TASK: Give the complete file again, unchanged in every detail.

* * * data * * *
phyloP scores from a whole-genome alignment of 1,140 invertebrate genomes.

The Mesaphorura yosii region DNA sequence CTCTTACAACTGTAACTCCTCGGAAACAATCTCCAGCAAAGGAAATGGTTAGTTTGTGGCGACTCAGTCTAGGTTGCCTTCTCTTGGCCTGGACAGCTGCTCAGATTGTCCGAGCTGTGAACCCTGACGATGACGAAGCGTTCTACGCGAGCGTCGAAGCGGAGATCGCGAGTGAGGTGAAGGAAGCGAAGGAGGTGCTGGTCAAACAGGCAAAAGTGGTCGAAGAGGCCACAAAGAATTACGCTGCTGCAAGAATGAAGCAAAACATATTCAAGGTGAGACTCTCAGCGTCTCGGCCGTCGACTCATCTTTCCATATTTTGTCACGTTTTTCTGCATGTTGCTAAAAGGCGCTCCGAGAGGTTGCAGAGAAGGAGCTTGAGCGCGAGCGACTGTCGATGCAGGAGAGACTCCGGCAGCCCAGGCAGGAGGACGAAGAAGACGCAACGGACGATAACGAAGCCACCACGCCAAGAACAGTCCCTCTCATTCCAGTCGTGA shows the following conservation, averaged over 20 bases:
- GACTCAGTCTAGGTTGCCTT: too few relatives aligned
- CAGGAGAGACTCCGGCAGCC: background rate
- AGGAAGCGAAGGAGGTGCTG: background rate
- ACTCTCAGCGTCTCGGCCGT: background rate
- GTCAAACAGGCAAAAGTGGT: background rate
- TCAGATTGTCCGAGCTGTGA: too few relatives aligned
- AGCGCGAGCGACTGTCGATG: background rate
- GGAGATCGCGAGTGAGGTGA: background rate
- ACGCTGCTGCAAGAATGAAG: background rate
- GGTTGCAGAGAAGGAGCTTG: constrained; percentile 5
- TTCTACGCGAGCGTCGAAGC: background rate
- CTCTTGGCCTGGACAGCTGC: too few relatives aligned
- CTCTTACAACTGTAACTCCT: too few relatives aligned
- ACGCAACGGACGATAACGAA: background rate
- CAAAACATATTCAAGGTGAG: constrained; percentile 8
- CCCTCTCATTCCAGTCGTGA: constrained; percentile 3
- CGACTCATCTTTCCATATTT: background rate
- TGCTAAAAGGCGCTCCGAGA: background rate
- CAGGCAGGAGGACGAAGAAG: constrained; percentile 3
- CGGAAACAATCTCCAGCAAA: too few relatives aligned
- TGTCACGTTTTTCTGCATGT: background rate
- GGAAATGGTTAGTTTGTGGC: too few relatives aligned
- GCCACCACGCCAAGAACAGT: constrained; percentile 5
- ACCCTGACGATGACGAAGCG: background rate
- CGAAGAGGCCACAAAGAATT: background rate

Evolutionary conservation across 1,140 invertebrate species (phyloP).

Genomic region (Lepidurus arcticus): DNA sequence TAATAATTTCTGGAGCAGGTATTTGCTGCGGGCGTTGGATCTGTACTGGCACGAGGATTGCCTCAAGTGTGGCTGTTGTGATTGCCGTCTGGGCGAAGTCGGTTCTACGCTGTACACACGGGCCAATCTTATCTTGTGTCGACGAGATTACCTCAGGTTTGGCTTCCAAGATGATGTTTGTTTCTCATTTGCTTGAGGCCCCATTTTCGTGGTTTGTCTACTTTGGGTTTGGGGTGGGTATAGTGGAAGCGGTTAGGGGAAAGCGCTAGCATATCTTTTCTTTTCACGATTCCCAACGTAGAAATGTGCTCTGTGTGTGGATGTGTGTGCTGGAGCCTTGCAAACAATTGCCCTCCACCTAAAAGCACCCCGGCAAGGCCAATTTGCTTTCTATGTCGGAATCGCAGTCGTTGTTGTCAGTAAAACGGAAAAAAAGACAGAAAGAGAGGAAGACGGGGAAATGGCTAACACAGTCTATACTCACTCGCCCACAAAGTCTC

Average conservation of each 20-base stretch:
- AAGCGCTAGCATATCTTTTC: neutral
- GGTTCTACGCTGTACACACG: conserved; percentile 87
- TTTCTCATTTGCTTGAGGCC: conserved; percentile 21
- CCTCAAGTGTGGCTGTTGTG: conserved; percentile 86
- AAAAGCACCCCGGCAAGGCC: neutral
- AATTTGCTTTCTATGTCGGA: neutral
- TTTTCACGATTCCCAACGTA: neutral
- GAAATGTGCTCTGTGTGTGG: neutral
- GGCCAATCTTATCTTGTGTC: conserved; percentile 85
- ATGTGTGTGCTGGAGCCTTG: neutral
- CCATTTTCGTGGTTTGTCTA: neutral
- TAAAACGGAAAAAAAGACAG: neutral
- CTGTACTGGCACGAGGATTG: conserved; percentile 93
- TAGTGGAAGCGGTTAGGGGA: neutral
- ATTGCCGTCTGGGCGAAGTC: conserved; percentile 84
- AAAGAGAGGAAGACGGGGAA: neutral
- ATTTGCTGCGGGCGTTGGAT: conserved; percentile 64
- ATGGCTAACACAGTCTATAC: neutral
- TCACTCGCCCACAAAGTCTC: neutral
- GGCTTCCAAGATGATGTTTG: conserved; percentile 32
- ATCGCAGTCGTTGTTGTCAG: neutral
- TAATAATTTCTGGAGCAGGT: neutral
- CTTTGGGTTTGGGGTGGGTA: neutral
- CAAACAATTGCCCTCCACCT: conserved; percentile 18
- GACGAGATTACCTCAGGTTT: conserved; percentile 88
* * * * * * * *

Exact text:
phyloP scores from a whole-genome alignment of 1,140 invertebrate genomes.

The Mesaphorura yosii region DNA sequence CTCTTACAACTGTAACTCCTCGGAAACAATCTCCAGCAAAGGAAATGGTTAGTTTGTGGCGACTCAGTCTAGGTTGCCTTCTCTTGGCCTGGACAGCTGCTCAGATTGTCCGAGCTGTGAACCCTGACGATGACGAAGCGTTCTACGCGAGCGTCGAAGCGGAGATCGCGAGTGAGGTGAAGGAAGCGAAGGAGGTGCTGGTCAAACAGGCAAAAGTGGTCGAAGAGGCCACAAAGAATTACGCTGCTGCAAGAATGAAGCAAAACATATTCAAGGTGAGACTCTCAGCGTCTCGGCCGTCGACTCATCTTTCCATATTTTGTCACGTTTTTCTGCATGTTGCTAAAAGGCGCTCCGAGAGGTTGCAGAGAAGGAGCTTGAGCGCGAGCGACTGTCGATGCAGGAGAGACTCCGGCAGCCCAGGCAGGAGGACGAAGAAGACGCAACGGACGATAACGAAGCCACCACGCCAAGAACAGTCCCTCTCATTCCAGTCGTGA shows the following conservation, averaged over 20 bases:
- GACTCAGTCTAGGTTGCCTT: too few relatives aligned
- CAGGAGAGACTCCGGCAGCC: background rate
- AGGAAGCGAAGGAGGTGCTG: background rate
- ACTCTCAGCGTCTCGGCCGT: background rate
- GTCAAACAGGCAAAAGTGGT: background rate
- TCAGATTGTCCGAGCTGTGA: too few relatives aligned
- AGCGCGAGCGACTGTCGATG: background rate
- GGAGATCGCGAGTGAGGTGA: background rate
- ACGCTGCTGCAAGAATGAAG: background rate
- GGTTGCAGAGAAGGAGCTTG: constrained; percentile 5
- TTCTACGCGAGCGTCGAAGC: background rate
- CTCTTGGCCTGGACAGCTGC: too few relatives aligned
- CTCTTACAACTGTAACTCCT: too few relatives aligned
- ACGCAACGGACGATAACGAA: background rate
- CAAAACATATTCAAGGTGAG: constrained; percentile 8
- CCCTCTCATTCCAGTCGTGA: constrained; percentile 3
- CGACTCATCTTTCCATATTT: background rate
- TGCTAAAAGGCGCTCCGAGA: background rate
- CAGGCAGGAGGACGAAGAAG: constrained; percentile 3
- CGGAAACAATCTCCAGCAAA: too few relatives aligned
- TGTCACGTTTTTCTGCATGT: background rate
- GGAAATGGTTAGTTTGTGGC: too few relatives aligned
- GCCACCACGCCAAGAACAGT: constrained; percentile 5
- ACCCTGACGATGACGAAGCG: background rate
- CGAAGAGGCCACAAAGAATT: background rate

Evolutionary conservation across 1,140 invertebrate species (phyloP).

Genomic region (Lepidurus arcticus): DNA sequence TAATAATTTCTGGAGCAGGTATTTGCTGCGGGCGTTGGATCTGTACTGGCACGAGGATTGCCTCAAGTGTGGCTGTTGTGATTGCCGTCTGGGCGAAGTCGGTTCTACGCTGTACACACGGGCCAATCTTATCTTGTGTCGACGAGATTACCTCAGGTTTGGCTTCCAAGATGATGTTTGTTTCTCATTTGCTTGAGGCCCCATTTTCGTGGTTTGTCTACTTTGGGTTTGGGGTGGGTATAGTGGAAGCGGTTAGGGGAAAGCGCTAGCATATCTTTTCTTTTCACGATTCCCAACGTAGAAATGTGCTCTGTGTGTGGATGTGTGTGCTGGAGCCTTGCAAACAATTGCCCTCCACCTAAAAGCACCCCGGCAAGGCCAATTTGCTTTCTATGTCGGAATCGCAGTCGTTGTTGTCAGTAAAACGGAAAAAAAGACAGAAAGAGAGGAAGACGGGGAAATGGCTAACACAGTCTATACTCACTCGCCCACAAAGTCTC

Average conservation of each 20-base stretch:
- AAGCGCTAGCATATCTTTTC: neutral
- GGTTCTACGCTGTACACACG: conserved; percentile 87
- TTTCTCATTTGCTTGAGGCC: conserved; percentile 21
- CCTCAAGTGTGGCTGTTGTG: conserved; percentile 86
- AAAAGCACCCCGGCAAGGCC: neutral
- AATTTGCTTTCTATGTCGGA: neutral
- TTTTCACGATTCCCAACGTA: neutral
- GAAATGTGCTCTGTGTGTGG: neutral
- GGCCAATCTTATCTTGTGTC: conserved; percentile 85
- ATGTGTGTGCTGGAGCCTTG: neutral
- CCATTTTCGTGGTTTGTCTA: neutral
- TAAAACGGAAAAAAAGACAG: neutral
- CTGTACTGGCACGAGGATTG: conserved; percentile 93
- TAGTGGAAGCGGTTAGGGGA: neutral
- ATTGCCGTCTGGGCGAAGTC: conserved; percentile 84
- AAAGAGAGGAAGACGGGGAA: neutral
- ATTTGCTGCGGGCGTTGGAT: conserved; percentile 64
- ATGGCTAACACAGTCTATAC: neutral
- TCACTCGCCCACAAAGTCTC: neutral
- GGCTTCCAAGATGATGTTTG: conserved; percentile 32
- ATCGCAGTCGTTGTTGTCAG: neutral
- TAATAATTTCTGGAGCAGGT: neutral
- CTTTGGGTTTGGGGTGGGTA: neutral
- CAAACAATTGCCCTCCACCT: conserved; percentile 18
- GACGAGATTACCTCAGGTTT: conserved; percentile 88